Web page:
The Art of Charles Sovek
Gallery Workshops Speaking of Art Biography Lessons from the Easel Feedback Home

Speaking of Art | Archives

15 June 2006

Painting - "Place de Abbesses, Paris"
"Place de Abbesses, Paris"
It seems the more accomplished a painter becomes the wider the trap doors of what I dub "The "Masterpiece Syndrome" yawn open. And both students and pros can be affected. It seems to work like this. You toil hard to develop some skills. After a while some results begin surfacing. Your confidence starts increasing. A sale or prize is garnered. Perhaps a gallery tells you they can move your work. Life is good.

Being the imaginative creatures that we are, however, hazy visions of grandeur can't help but congregate around the peripherals of our psyche. And that's okay. The trap is when one day you pick up a brush and whisper to yourself "This one's going to be a real winner." Nothing wrong, mind you, with positive thinking. But if perpetuated, going for a masterpiece every time can lead one down the shifty road to stagnation. Remember the very reason you paint is to express yourself. Right? And in so doing a clear head is mandatory. Ideally one should tackle each motif with a brand new set of visual tools, which takes great humility. And here's the hard part. By approaching everything like it's the first time you've ever painted, a zone of uniqueness is established. You are in unexplored territory and while possibly scared silly, you find the ride totally exhilarating. And when it's over and the painting is complete you may even wonder just how you ever managed pulling it off. And that's okay. Only writers need to explain themselves.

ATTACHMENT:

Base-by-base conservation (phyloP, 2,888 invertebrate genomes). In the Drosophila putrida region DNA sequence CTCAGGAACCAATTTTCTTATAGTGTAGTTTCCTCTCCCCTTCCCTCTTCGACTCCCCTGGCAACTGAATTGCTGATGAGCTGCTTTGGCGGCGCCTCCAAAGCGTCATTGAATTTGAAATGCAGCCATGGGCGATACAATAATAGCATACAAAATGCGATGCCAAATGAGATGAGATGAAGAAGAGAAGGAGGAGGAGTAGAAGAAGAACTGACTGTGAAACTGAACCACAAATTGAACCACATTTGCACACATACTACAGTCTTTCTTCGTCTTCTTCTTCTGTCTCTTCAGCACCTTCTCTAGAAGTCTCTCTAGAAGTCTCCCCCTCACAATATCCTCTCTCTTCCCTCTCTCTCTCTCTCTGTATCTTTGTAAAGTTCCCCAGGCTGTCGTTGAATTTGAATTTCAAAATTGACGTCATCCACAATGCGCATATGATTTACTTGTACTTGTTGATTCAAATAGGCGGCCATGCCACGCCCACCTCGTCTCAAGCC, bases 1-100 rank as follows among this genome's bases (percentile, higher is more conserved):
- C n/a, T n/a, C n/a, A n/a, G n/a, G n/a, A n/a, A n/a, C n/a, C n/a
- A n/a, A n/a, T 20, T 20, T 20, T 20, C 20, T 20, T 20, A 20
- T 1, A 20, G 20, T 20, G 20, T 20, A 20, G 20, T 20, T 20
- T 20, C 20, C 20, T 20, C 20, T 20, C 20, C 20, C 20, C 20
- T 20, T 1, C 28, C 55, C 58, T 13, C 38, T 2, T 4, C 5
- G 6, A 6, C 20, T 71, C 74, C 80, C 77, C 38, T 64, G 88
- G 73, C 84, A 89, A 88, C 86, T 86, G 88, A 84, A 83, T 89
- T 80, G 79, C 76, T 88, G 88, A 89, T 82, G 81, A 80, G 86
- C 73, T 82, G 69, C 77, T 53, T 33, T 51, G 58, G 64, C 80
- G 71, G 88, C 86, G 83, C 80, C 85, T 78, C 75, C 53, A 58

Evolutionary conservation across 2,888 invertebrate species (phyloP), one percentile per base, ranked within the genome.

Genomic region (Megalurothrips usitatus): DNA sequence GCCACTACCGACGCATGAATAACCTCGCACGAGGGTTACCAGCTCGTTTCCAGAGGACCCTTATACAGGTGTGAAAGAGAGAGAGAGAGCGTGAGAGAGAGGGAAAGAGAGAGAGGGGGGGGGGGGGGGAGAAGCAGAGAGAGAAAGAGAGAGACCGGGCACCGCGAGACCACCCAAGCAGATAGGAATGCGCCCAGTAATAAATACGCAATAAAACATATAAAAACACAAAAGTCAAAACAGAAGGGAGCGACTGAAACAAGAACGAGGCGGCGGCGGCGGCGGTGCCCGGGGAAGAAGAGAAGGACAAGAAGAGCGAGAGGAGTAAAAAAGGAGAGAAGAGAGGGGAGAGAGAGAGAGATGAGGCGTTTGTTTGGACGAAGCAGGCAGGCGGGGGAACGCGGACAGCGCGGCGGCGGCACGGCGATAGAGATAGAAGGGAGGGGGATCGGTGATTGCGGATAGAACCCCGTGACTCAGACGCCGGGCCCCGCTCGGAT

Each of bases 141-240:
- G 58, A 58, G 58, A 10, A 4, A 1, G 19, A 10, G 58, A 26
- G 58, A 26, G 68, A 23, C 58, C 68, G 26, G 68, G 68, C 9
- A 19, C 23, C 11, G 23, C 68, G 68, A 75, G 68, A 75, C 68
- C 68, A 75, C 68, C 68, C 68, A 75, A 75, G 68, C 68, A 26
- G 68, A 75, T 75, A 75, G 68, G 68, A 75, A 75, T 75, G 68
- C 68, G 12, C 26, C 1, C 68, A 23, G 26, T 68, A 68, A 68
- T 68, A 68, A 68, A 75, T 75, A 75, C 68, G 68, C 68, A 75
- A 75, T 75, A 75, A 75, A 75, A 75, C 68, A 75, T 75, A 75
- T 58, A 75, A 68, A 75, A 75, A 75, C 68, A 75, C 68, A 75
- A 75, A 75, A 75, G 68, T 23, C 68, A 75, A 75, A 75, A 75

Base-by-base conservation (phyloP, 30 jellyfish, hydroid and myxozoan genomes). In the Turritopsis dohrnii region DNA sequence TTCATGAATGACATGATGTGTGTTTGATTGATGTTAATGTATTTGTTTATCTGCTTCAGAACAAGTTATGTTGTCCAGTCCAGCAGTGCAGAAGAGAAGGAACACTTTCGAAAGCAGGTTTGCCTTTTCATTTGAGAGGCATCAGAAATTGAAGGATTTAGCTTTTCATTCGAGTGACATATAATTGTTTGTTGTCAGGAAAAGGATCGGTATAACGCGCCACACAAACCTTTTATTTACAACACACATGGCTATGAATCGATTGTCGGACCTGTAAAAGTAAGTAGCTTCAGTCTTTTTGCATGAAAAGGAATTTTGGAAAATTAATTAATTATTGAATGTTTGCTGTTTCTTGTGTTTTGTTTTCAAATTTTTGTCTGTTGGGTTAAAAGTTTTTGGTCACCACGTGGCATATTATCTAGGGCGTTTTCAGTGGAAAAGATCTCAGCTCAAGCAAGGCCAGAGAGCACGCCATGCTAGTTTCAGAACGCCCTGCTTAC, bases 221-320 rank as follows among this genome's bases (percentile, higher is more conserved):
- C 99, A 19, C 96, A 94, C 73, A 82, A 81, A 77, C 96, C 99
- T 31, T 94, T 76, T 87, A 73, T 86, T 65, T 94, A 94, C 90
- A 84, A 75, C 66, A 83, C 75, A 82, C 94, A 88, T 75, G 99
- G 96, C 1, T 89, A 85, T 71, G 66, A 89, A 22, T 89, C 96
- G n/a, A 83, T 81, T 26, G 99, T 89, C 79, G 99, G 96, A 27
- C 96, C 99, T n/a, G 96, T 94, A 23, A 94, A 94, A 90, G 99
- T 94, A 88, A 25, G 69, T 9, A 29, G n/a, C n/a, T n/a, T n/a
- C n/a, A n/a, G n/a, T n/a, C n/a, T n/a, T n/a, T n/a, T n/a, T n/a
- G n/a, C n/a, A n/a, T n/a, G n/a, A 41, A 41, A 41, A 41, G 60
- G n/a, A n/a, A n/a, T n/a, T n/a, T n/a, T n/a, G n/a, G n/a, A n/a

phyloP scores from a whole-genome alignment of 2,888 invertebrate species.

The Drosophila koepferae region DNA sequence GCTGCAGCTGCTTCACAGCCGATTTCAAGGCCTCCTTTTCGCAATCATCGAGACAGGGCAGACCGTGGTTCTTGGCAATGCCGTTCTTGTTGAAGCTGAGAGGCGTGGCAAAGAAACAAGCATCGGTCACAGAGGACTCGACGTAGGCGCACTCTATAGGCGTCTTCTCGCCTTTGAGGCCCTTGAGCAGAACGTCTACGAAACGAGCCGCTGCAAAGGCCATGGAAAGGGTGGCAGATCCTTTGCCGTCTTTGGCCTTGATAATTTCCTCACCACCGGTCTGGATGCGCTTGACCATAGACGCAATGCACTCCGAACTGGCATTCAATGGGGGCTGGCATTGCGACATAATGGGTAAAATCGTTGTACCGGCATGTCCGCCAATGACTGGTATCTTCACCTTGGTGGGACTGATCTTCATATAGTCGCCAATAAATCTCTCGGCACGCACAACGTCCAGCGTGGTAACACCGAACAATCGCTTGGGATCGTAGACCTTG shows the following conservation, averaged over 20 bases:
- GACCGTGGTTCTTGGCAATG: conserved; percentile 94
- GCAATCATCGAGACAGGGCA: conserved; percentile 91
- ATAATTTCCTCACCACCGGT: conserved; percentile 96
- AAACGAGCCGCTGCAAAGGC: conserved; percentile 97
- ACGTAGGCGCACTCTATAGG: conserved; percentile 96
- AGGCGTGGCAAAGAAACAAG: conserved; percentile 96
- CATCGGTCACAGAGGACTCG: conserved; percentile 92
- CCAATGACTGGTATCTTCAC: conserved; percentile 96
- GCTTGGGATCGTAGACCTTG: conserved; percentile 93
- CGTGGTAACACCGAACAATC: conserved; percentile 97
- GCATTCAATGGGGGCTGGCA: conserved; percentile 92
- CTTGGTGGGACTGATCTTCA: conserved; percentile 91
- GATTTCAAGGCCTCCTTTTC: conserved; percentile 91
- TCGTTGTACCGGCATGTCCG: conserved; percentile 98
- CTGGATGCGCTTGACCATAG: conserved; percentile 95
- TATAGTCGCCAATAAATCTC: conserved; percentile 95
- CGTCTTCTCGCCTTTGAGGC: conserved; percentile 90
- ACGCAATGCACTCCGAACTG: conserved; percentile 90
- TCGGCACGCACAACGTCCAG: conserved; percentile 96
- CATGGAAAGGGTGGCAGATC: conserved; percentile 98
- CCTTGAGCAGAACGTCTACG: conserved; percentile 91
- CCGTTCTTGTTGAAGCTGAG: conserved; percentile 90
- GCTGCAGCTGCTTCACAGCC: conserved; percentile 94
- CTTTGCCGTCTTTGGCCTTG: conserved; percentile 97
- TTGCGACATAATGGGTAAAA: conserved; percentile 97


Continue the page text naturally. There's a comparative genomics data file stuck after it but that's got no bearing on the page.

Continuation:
Now imagine approaching a subject with a goal in mind. It could be a desire for a sale, or recognition, or ego gratification. Whatever preconception, it will probably bar you from that zone of uniqueness you fell into so easily when your mind was open. It would be nice if every painter reading this essay could crank out a masterpiece. Lots of them. Every day. But art doesn't operate that way. A fine painting is a fragile gift sporadically given when you least expect it. I tell my students that you never know when a good picture is going to surface. You could have ideal conditions, an excellent motif, and skill galore but you just might crash and burn. You also may be having a rotten day, left some favorite brushes at home, are being pestered to death by onlookers and bitten by bugs but darn if the painting doesn't come out astonishingly well. And so it goes.

Home | Gallery | Workshops | Lessons from the Easel | Biography | Feedback

 Copyright © 2016 - All Rights Reserved - Charles Sovek